A Game Theory Analysis of Market Incentives for US Switchgrass Ethanol

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The Renewable Fuel Standard (2007) set aggressive cellulosic biofuel goals that have not been realized. Corn ethanol dominates the market and penetration of cellulosic ethanol is unlikely in the near term due to economic and technical barriers. This paper uses game theory to model biomass and ethanol production decisions and calculate the incentives that would be necessary to drive the industry to obtain the cellulosic ethanol goals. After identifying the desired performance of a cellulosic ethanol supply chain, a nonlinear optimization model is developed to analyze two major scenarios that estimate conservative and optimistic technological improvements in cellulosic biomass and ethanol production. A potential carbon market is explored to determine its efficacy as an incentive mechanism. Results indicate that a carbon market would only be sufficient to incentivize a cellulosic ethanol industry under the optimistic improvement scenario with the highest switchgrass price. For all other scenarios, the carbon price needed to incentivize the industry would exceed the reasonable range and additional incentives would be needed to achieve the production goals of the Renewable Fuel Standard.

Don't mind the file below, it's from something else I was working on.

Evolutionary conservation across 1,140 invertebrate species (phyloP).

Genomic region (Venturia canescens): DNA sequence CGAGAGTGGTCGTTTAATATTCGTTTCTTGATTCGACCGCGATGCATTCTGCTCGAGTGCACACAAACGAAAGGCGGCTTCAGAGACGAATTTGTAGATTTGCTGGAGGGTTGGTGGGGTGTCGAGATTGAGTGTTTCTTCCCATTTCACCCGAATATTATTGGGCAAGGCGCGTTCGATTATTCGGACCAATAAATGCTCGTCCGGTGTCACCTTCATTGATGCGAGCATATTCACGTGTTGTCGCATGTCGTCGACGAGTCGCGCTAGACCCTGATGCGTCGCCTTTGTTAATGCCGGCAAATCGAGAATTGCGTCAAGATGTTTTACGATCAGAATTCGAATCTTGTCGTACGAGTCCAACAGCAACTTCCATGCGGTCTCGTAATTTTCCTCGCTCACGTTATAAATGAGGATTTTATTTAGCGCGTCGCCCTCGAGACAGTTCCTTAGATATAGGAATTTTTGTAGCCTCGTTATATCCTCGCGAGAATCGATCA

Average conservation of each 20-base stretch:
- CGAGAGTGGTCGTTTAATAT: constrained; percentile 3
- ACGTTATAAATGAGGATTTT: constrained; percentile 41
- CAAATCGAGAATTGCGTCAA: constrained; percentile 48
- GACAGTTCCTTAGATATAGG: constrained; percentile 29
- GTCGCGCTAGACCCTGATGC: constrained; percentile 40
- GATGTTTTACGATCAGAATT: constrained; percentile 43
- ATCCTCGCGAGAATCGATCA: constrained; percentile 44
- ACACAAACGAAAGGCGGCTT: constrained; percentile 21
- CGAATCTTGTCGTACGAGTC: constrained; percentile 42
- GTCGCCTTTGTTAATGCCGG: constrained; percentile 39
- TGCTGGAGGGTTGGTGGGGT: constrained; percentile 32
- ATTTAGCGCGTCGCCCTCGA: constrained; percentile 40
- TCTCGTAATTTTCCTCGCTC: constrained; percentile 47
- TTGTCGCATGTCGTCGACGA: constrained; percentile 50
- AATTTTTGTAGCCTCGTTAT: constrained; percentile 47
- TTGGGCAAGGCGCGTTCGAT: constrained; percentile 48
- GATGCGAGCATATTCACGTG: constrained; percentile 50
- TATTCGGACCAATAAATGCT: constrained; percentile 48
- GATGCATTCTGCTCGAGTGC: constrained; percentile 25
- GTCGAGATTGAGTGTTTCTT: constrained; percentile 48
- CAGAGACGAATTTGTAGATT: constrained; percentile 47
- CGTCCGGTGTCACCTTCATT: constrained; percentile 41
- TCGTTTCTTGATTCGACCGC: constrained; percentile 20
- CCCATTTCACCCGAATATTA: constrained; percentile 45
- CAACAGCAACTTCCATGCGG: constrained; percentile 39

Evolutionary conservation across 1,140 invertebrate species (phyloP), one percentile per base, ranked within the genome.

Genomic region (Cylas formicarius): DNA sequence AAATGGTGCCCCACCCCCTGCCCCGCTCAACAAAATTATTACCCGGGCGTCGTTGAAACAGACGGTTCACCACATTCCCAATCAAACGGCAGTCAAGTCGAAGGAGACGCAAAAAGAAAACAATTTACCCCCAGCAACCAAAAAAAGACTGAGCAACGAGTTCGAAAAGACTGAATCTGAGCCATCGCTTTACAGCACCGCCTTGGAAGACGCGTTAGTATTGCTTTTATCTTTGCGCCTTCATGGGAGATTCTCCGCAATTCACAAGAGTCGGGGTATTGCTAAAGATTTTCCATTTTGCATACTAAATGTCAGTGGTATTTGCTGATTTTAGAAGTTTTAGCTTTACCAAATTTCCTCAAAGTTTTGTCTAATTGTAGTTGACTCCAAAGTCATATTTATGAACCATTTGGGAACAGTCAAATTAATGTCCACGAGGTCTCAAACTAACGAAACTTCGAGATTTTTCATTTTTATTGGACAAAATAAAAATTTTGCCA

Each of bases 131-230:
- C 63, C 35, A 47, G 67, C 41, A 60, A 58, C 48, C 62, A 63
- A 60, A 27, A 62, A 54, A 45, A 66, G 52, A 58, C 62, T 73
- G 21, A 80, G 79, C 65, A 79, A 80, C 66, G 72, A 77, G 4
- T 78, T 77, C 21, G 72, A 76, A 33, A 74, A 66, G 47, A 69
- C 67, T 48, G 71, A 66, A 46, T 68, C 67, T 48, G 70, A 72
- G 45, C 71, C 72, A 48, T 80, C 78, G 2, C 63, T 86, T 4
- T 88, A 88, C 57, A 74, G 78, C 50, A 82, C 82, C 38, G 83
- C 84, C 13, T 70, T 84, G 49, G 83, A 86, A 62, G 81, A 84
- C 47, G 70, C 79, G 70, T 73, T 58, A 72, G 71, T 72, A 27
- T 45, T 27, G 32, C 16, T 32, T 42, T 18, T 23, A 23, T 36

Research Areas: 
Renewable fuel standard
Biofuel supply chain
Incentive mechanism
Potential carbon market
Life cycle assessment
Game theory
Publication Type: 
Journal Article
Ecological Economics
Date Published: 
September 2013
Persistent URL: 
Full Citation: 
Luo, Yi and Shelie Miller. (2013) "A Game Theory Analysis of Market Incentives for US Switchgrass Ethanol." Ecological Economics. 93:42-56.
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